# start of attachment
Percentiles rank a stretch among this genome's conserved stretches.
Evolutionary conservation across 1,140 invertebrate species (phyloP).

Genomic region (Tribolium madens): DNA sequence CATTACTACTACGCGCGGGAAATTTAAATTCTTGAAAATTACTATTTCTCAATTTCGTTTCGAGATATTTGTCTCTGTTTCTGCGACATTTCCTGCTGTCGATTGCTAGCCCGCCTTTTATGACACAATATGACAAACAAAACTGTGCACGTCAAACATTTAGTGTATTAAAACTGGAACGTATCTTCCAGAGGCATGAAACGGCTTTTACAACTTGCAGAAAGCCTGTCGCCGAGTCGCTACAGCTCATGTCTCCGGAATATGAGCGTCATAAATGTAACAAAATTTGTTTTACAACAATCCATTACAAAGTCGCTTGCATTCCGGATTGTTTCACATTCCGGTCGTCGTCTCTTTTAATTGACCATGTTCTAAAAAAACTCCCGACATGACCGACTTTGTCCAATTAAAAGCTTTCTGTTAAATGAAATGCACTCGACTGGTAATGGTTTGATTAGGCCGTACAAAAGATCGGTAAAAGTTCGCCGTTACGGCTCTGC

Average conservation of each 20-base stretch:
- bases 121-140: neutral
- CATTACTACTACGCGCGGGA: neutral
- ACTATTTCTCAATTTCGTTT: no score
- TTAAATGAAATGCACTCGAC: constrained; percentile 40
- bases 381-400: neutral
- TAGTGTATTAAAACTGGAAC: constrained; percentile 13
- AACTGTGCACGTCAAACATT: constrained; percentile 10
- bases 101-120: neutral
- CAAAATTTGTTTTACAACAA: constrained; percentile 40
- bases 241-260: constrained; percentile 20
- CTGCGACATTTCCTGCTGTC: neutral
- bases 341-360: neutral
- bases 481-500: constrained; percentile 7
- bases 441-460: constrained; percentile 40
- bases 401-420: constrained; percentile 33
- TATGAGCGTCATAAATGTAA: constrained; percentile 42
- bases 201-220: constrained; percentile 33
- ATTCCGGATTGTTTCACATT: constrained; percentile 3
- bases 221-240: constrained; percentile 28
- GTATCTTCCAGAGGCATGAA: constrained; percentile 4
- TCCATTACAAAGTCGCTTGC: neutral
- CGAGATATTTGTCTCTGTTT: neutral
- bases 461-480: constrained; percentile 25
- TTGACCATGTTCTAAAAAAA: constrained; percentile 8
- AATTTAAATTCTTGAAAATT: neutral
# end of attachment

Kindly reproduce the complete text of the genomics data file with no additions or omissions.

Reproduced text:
Percentiles rank a stretch among this genome's conserved stretches.
Evolutionary conservation across 1,140 invertebrate species (phyloP).

Genomic region (Tribolium madens): DNA sequence CATTACTACTACGCGCGGGAAATTTAAATTCTTGAAAATTACTATTTCTCAATTTCGTTTCGAGATATTTGTCTCTGTTTCTGCGACATTTCCTGCTGTCGATTGCTAGCCCGCCTTTTATGACACAATATGACAAACAAAACTGTGCACGTCAAACATTTAGTGTATTAAAACTGGAACGTATCTTCCAGAGGCATGAAACGGCTTTTACAACTTGCAGAAAGCCTGTCGCCGAGTCGCTACAGCTCATGTCTCCGGAATATGAGCGTCATAAATGTAACAAAATTTGTTTTACAACAATCCATTACAAAGTCGCTTGCATTCCGGATTGTTTCACATTCCGGTCGTCGTCTCTTTTAATTGACCATGTTCTAAAAAAACTCCCGACATGACCGACTTTGTCCAATTAAAAGCTTTCTGTTAAATGAAATGCACTCGACTGGTAATGGTTTGATTAGGCCGTACAAAAGATCGGTAAAAGTTCGCCGTTACGGCTCTGC

Average conservation of each 20-base stretch:
- bases 121-140: neutral
- CATTACTACTACGCGCGGGA: neutral
- ACTATTTCTCAATTTCGTTT: no score
- TTAAATGAAATGCACTCGAC: constrained; percentile 40
- bases 381-400: neutral
- TAGTGTATTAAAACTGGAAC: constrained; percentile 13
- AACTGTGCACGTCAAACATT: constrained; percentile 10
- bases 101-120: neutral
- CAAAATTTGTTTTACAACAA: constrained; percentile 40
- bases 241-260: constrained; percentile 20
- CTGCGACATTTCCTGCTGTC: neutral
- bases 341-360: neutral
- bases 481-500: constrained; percentile 7
- bases 441-460: constrained; percentile 40
- bases 401-420: constrained; percentile 33
- TATGAGCGTCATAAATGTAA: constrained; percentile 42
- bases 201-220: constrained; percentile 33
- ATTCCGGATTGTTTCACATT: constrained; percentile 3
- bases 221-240: constrained; percentile 28
- GTATCTTCCAGAGGCATGAA: constrained; percentile 4
- TCCATTACAAAGTCGCTTGC: neutral
- CGAGATATTTGTCTCTGTTT: neutral
- bases 461-480: constrained; percentile 25
- TTGACCATGTTCTAAAAAAA: constrained; percentile 8
- AATTTAAATTCTTGAAAATT: neutral